2. Wave train patterns prior to Prapiroon formation

Typhoon Prapiroon formed over the WNP on 25 August 2000. The synoptic-scale wind patterns, prior to the cyclogenesis, are shown in Fig. 1 for the bandpass-filtered (3–8 day) surface wind fields, following Li and Fu (2006). The filtering scheme is that of Murakami (1979). The response function for this filter is a Gaussian function. In the 3–8-day band, the maximum response is at a period of about 5 days. A Rossby wave train with alternating cyclonic–anticyclonic circulation can be clearly identified in the wake of the previous super Typhoon Bilis, which formed on 18 August. This wave train was orientated in a northwest–southeast direction with a wavelength of about 2500 km, resembling a typical TCED-induced Rossby wave train (Li and Fu 2006; Ge et al. 2008). During the course of the wave train development, an alternating rainy–clear-sky–rainy pattern occurs in the wake region (Fig. 2). Rigorous convective cells are primarily confined in the cyclonic circulation region of the wake. The convective cells merge into larger mesoscale convective systems (MCSs), eventually evolving into a tropical cyclone with a well-organized structure (bottom panel).

The cyclonic circulation in the wave train intensified and eventually led to the formation of a new TC Prapiroon to the northwest of Yap Island. Prapiroon was located about 20° to the east of TC Bilis, consistent with previous studies (e.g., Frank 1982; Ritchie and Holland 1999; Li and Fu 2006). Frank (1982) noted that WNP typhoons often formed 15°–20° to the east of a preexisting storm. This implies a preferred wavelength of the TCED-induced Rossby wave train.

The 150-hPa wind vector and relative vorticity on 22 August 2000 are presented in Fig. 3a. An elongated outflow jet, with a maximum velocity exceeding 35 m s−1, extends in a clockwise direction from the northeast to the southwest. A cyclonic shear vorticity occurred outside of the jet core. This asymmetric horizontal pattern resembled both observational (Black and Anthes 1971; Frank 1977; McBride 1981) and numerical simulation results (Shi et al. 1990; Wang and Holland 1996; Ge et al. 2008). The asymmetric structure remained basically unchanged in the following days, until Typhoon Bilis made landfall. Figure 3b shows the vertical-radius cross section of the relative vorticity field along the axis of the wave train (dashed line in Fig. 3a). The vertical structure shows a noticeable baroclinic structure—that is, a cyclonic vorticity centered near 750 hPa with an anticyclonic vorticity near 200 hPa, so that the wave train tilts northwestward with height. The vertical structure agrees with our numerical simulation (Ge et al. 2008).

To demonstrate the existence of Rossby wave energy dispersion, an E vector (Trenberth 1986; Li and Fu 2006) is used to diagnose the energy propagation. The E vector is calculated based on synoptic-scale wind fields during an 11-day period centered on 20 August 2000. As seen from Fig. 4, prior to the formation of Prapiroon, there is clear evidence of southeastward Rossby wave group velocity from the center of Typhoon Bilis. Thus, the observed diagnosis supports the notion that the TC Prapiroon genesis is indeed associated with the Rossby wave energy dispersion from the previous TC Bilis.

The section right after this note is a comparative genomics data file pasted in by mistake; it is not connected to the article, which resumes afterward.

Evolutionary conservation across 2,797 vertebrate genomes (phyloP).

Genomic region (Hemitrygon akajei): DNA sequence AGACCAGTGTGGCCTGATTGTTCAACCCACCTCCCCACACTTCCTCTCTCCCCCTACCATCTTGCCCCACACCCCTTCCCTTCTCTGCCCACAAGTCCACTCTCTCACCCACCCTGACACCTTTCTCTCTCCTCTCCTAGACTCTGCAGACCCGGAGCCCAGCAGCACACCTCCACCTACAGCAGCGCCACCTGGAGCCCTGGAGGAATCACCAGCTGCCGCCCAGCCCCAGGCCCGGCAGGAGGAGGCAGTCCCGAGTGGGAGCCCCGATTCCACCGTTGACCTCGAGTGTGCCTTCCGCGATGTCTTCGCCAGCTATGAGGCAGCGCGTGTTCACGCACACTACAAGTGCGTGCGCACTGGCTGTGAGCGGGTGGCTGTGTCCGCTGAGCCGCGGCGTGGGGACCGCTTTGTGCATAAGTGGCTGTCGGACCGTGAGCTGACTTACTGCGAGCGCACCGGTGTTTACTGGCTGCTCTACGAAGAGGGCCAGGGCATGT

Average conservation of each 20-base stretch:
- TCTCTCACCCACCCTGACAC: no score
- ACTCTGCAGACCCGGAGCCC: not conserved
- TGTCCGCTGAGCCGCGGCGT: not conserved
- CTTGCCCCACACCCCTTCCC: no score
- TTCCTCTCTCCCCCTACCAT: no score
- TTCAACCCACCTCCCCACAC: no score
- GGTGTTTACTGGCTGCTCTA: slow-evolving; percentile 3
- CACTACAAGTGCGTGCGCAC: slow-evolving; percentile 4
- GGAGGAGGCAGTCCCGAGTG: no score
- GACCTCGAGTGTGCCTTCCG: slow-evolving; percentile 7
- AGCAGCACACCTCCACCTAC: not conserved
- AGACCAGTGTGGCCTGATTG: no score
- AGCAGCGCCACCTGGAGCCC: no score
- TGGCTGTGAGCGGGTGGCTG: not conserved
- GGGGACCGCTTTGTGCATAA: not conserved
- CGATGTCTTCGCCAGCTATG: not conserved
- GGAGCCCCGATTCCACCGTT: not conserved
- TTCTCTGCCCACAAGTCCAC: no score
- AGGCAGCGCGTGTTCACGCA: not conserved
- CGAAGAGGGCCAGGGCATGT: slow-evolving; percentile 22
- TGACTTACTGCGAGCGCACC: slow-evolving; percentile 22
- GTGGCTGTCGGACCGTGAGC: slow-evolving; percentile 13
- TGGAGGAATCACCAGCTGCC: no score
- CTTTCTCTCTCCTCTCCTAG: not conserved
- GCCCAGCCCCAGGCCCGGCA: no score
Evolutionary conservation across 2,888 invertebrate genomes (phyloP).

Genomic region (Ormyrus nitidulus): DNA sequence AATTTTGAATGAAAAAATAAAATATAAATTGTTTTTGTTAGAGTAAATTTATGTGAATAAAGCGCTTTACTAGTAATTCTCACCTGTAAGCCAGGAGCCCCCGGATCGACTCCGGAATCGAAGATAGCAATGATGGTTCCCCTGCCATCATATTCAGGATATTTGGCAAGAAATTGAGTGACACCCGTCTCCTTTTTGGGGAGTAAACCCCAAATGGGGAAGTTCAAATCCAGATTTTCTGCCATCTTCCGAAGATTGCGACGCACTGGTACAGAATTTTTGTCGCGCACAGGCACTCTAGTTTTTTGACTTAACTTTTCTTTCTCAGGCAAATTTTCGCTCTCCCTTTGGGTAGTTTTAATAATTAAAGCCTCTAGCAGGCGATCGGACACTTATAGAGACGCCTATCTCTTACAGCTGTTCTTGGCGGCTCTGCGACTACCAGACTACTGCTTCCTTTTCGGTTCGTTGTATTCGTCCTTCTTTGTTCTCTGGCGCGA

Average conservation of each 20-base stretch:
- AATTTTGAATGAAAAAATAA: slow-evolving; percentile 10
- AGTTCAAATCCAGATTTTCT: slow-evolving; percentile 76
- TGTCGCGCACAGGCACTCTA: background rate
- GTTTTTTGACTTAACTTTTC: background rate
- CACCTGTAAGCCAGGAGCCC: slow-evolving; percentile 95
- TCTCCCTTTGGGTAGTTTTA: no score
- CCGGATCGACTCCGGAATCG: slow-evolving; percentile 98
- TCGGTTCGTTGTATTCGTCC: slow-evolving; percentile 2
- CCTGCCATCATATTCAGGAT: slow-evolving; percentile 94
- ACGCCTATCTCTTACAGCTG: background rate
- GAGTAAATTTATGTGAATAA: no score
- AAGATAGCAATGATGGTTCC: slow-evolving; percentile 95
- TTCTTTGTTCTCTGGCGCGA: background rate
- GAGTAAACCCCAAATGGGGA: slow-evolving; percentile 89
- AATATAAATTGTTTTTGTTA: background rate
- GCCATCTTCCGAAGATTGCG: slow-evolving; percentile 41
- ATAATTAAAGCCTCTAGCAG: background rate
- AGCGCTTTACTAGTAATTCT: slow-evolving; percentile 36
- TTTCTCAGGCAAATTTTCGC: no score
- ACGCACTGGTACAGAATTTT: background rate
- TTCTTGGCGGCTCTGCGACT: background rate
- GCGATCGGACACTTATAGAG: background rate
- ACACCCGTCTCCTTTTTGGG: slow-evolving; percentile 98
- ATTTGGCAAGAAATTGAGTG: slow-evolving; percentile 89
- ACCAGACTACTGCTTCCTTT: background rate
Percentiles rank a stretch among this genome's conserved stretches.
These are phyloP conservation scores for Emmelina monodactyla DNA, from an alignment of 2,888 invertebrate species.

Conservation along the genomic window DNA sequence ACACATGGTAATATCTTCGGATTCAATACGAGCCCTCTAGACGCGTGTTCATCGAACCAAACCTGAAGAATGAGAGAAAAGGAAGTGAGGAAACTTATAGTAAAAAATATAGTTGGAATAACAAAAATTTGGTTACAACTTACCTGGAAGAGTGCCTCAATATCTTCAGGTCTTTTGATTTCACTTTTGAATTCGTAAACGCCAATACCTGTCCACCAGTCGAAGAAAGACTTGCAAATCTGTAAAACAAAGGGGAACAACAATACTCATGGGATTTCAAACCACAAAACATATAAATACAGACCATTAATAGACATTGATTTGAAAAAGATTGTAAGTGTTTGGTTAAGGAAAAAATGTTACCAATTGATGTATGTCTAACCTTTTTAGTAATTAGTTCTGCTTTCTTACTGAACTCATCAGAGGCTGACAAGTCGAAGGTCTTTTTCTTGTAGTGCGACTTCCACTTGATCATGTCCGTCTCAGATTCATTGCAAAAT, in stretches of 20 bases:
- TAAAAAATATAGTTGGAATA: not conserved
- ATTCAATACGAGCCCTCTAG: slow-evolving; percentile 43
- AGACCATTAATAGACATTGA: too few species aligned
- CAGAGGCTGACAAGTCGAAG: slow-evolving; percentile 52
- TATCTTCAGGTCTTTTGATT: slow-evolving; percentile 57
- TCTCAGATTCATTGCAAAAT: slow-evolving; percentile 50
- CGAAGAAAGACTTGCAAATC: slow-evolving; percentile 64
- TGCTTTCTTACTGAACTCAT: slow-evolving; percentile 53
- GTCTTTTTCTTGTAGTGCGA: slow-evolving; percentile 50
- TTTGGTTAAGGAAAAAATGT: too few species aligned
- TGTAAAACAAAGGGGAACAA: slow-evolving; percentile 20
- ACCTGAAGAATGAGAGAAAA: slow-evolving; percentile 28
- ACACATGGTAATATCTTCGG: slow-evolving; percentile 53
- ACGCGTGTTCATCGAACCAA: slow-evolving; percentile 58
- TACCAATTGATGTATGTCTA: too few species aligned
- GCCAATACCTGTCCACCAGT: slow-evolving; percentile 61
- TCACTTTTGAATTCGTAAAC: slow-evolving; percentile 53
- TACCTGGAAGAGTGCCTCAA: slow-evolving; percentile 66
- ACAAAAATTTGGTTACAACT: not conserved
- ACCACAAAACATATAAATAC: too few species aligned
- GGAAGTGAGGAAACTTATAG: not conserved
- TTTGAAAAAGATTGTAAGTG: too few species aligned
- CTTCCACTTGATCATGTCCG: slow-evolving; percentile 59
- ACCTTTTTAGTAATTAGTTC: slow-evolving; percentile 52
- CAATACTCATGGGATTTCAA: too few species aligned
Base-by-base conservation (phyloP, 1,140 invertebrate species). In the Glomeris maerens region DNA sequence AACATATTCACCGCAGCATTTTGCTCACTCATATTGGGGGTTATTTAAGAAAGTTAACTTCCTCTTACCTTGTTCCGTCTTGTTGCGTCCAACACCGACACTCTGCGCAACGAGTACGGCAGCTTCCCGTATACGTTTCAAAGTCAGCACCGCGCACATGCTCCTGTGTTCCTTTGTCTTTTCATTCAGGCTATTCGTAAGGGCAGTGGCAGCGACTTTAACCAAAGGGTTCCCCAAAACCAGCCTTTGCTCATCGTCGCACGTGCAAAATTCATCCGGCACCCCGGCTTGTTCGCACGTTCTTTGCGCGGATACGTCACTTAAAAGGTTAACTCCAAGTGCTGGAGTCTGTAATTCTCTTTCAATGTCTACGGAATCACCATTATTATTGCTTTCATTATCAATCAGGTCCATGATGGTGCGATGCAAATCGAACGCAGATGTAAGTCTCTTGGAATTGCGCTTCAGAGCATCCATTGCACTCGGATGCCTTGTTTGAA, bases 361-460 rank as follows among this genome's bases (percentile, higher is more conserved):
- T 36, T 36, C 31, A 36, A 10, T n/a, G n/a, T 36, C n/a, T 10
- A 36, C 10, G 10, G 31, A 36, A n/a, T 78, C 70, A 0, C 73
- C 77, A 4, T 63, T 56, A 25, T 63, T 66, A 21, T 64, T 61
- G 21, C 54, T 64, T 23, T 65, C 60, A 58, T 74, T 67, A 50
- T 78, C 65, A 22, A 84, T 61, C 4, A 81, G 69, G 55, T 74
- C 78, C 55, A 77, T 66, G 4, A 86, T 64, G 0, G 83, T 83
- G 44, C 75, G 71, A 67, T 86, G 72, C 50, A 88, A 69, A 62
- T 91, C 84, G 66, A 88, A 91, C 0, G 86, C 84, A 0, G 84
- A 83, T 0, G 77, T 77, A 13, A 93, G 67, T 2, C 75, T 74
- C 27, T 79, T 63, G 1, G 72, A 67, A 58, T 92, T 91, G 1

3. The model and experiments design

The fifth-generation Pennsylvania State University–National Center for Atmospheric Research Mesoscale Model (MM5) is used to simulate this cyclogenesis event. The model has a domain centered at (20°N, 145°E) with a grid size of 271 × 201 and a horizontal resolution of 30 km. There are 23 vertical sigma levels. The Betts–Miller cumulus parameterization scheme is used. The initial and boundary conditions are obtained from 6-hourly National Centers for Environmental Prediction–National Center for Atmospheric Research (NCEP–NCAR) reanalysis datasets.

Two experiments are designed to elucidate the role of continuous Rossby wave energy dispersion from the previous TC. In CTL, the preexisting Typhoon Bilis and its Rossby wave train are retained. In EXP, a spatial filtering scheme based on Kurihara et al. (1993) is used to remove the preexisting Typhoon Bilis and TC Kaemi. The successive application of this simple smoothing operator was applied to wind, geopotential height, temperature, and specific humidity fields of the NCEP–NCAR reanalysis at a given time. Figure 5 shows that the method successfully separates the basic field and the disturbance field. In EXP, we use the basic field to replace the total field, only in the box area shown in Fig. 5b. Out of the box area, the total field is used and is the same as that in CTL. By doing so, we intentionally remove the previous TCs (Bilis and Kaemi) but keep the initial wave train. Through the comparison between these two simulations, we intend to demonstrate how the preexisting TC may influence the subsequent genesis of a new storm. The model is integrated for 5 days, for each experiment, with the initial time at 0000 UTC 22 August.

4. Numerical results